4. Strain the beans again and put them in whatever pot you plan to bake them in. If you want them to look truly authentic and old-fashioned, you can use a baked bean pot, or if you don't have one of those then you can use a casserole dish that will fit at least a quart or larger.
    5. Put the pork, salt, molasses, sugar, and mustard in with the beans and mix them all together. Pour the 1/2 cup of boiling water over the beans and then add enough cool water to make sure the beans are covered (about 2 more cups). Then cover the pot and put it in the oven to bake.
    6. Since old-fashioned ovens didn't allow cooks to have the same control over temperature that our modern ovens do, this recipe didn't specify a cooking temperature, but since the recipe said to bake them slowly, that translates to a lower oven temperature. I baked mine at 325 degrees for the first few hours and then turned the oven down to 280 degrees for the remainder of the cooking time.
    7. Check the beans every once in a while to make sure they aren't drying out, and add a bit more water if necessary. Take the cover off the pot for the last hour of cooking. (Note: the original recipe said to cook the beans for 6-8 hours, but my beans were actually done after about 5 hours, so it's a good idea to check them every hour or so to make sure they aren't over-cooking. (If you want them to cook more slowly, you could try keeping the oven temperature lower at 280 for the whole time.)

Notes

I cut up my salt pork in small pieces so it could be eaten with the beans instead of leaving it as one large piece to take out, and I simmered the salt pork first in a saucepan until it was cooked through. If you can't find salt pork, or if you prefer bacon, you can use that as a substitute instead. I've used bacon several times when making this recipe, and it's delicious!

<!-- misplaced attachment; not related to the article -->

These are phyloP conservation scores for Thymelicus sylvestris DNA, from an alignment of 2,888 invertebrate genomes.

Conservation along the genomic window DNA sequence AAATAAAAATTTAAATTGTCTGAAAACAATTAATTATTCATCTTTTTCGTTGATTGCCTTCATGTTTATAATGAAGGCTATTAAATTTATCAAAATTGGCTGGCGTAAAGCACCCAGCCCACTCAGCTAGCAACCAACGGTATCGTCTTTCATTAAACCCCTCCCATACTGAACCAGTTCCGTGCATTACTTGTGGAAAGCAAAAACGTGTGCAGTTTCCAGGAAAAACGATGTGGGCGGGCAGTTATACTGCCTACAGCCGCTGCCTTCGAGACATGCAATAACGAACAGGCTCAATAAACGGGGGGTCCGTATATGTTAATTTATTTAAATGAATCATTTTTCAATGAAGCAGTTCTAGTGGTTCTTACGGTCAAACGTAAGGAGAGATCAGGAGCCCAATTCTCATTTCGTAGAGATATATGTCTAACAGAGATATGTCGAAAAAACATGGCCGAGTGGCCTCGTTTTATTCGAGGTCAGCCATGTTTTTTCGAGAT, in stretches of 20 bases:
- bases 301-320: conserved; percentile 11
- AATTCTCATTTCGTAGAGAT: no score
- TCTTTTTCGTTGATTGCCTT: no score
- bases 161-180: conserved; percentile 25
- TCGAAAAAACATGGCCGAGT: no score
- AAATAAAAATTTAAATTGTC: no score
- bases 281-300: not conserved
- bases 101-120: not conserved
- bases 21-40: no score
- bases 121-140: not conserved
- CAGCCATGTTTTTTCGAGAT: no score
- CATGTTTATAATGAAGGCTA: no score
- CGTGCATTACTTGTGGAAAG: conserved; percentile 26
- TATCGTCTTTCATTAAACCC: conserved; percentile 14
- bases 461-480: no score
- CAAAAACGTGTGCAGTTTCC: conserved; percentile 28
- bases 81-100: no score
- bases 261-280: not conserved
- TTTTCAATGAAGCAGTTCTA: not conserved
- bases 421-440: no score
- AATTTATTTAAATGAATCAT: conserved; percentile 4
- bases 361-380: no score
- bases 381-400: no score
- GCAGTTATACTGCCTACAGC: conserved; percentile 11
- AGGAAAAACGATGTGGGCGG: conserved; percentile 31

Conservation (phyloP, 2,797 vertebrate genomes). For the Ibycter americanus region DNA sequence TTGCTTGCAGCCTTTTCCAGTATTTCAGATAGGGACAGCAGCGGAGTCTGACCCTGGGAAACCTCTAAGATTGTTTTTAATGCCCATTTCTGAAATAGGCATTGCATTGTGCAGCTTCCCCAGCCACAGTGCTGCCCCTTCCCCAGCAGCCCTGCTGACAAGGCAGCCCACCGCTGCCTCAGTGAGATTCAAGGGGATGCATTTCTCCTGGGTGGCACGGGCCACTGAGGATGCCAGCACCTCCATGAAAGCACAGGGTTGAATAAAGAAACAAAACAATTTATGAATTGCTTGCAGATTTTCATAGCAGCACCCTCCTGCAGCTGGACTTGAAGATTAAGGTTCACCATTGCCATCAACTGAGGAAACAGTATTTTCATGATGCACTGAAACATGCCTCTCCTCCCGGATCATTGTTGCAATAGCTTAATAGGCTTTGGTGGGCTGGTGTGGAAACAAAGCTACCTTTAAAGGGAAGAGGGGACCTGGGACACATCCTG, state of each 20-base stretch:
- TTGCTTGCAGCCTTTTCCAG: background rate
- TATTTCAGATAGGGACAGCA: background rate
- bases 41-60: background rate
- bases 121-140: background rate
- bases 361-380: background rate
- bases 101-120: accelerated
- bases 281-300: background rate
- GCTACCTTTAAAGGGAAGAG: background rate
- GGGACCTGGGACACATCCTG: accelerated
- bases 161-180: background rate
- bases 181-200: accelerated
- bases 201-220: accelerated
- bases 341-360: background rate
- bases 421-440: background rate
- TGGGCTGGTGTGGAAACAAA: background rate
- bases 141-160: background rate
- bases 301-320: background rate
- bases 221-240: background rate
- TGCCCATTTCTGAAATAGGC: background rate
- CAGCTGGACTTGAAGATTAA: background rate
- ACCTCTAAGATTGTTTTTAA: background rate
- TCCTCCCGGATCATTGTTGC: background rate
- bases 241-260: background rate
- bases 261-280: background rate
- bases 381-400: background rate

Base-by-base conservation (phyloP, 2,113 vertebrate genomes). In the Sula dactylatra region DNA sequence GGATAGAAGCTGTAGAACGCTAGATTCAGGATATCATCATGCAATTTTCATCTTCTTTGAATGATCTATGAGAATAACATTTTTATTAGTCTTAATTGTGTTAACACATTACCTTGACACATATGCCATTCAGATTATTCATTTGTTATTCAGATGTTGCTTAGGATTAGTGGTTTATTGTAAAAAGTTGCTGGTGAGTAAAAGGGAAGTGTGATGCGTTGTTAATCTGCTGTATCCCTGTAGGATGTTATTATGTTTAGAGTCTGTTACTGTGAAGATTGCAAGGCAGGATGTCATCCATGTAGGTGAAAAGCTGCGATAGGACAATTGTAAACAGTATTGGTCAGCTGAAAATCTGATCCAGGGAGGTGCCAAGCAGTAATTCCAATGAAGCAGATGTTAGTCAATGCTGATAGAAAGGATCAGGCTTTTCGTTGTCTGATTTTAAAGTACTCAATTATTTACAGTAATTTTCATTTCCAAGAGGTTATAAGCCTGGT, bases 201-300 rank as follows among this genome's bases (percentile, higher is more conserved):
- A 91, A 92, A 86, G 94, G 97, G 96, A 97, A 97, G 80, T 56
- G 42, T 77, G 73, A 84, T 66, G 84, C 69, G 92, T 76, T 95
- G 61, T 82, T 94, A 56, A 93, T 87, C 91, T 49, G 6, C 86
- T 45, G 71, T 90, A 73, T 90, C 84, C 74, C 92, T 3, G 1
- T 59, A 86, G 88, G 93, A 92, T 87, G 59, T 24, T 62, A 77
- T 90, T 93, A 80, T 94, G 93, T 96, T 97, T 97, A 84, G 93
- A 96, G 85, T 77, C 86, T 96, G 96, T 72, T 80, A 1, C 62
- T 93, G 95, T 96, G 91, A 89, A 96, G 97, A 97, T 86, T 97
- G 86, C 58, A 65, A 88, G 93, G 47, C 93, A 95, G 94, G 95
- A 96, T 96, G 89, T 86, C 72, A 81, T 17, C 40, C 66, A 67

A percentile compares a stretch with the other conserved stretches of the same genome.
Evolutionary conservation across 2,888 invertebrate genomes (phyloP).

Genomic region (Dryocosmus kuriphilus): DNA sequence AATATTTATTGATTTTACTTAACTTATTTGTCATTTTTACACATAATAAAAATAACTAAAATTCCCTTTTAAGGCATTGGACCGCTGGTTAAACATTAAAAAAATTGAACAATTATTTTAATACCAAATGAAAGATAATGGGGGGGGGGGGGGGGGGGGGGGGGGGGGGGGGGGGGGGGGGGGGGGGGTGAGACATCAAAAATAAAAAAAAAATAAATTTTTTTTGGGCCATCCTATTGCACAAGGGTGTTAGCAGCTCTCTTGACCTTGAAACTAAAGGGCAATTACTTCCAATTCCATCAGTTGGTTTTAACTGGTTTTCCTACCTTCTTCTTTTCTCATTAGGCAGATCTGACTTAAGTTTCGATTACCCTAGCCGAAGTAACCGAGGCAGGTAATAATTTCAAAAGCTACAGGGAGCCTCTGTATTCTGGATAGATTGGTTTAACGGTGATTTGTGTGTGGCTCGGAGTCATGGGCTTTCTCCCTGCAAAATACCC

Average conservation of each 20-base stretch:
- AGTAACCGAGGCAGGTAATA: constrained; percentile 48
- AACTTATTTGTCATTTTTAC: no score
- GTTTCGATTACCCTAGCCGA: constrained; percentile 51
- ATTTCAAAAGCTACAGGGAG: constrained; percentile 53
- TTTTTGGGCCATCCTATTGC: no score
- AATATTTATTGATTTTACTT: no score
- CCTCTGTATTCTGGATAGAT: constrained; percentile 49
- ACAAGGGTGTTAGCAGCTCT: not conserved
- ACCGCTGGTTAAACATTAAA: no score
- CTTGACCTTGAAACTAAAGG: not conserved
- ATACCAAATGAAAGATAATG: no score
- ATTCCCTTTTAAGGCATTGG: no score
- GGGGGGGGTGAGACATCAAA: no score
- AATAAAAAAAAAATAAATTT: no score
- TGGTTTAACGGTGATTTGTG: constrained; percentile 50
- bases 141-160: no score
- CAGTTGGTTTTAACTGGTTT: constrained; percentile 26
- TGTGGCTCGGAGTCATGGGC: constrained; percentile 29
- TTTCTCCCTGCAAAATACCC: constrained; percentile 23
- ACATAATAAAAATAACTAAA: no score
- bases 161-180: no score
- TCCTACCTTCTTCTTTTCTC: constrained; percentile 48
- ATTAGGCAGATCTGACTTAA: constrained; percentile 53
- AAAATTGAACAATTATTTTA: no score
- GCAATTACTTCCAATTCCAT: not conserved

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Boston baked beans in bean pot with blue plate with beans on the side.

 

 

Other Baked Bean Recipes to Try:

Slow Cooker Baked Beans by 100 Days of Real Food

Luau Baked Beans with Pineapple by Oh Lardy

Baked Beans – Tossing the Can by Jen and Joey Go Green

 

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The information in this post is not to be taken as medical advice and is not intended to diagnose or treat any disease.

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Doreen

Saturday 8th of May 2021

I'm am going to try these tomorrow, as I have been looking for a more authentic recipe. What kind of molasses did everyone use? There are 3 different kinds (light, dark, and blackstrap), as well as sulphured or unsulphered.

Lori Elliott

Monday 10th of May 2021

The molasses I've been using is unsulphered and I believe it's dark molasses. It's not blackstrap, but still seems relatively dark. I would think that blackstrap would probably work ok for this recipe, though, too since beans are a savory food rather than a sweet food.

billie eilish

Monday 4th of January 2021

nice work thanks

saucepan

Sunday 27th of December 2020

good job...rate y work too

Dayna

Tuesday 24th of March 2020

I am making baked bean for my husband. We typically try to eat pretty low carb, but with this covid 19 pandemic going on, he has asked for real baked beans. We got marfax beans in Amish country this weekend. I’m pretty excited to try my bean pot for the first time! Thanks for the recipe.

Lori Elliott

Tuesday 24th of March 2020

That's exciting that you get to try out your bean pot for the first time! I hope they turn out well for you! :)

Michele Sweeney

Wednesday 19th of September 2018

The dark color of baked beans is not achieved through the ingredients (alone at least). The beans darken considerably during the last couple of hours of cooking. They get to that deep brown color when they are done, meaning they have cooked thoroughly and it happens at the very end of the process. So be patient all, and try to add time sweet time to your cooking when you cook these. They will also absorb more of the flavors of the sugars especially. If you cook them longer I promise you they will be the best baked beans you have ever eaten. Just trust me I use this recipe and have been for years!

Lori Elliott

Monday 24th of September 2018

Thanks so much for sharing your insight about the color and the baking time with us!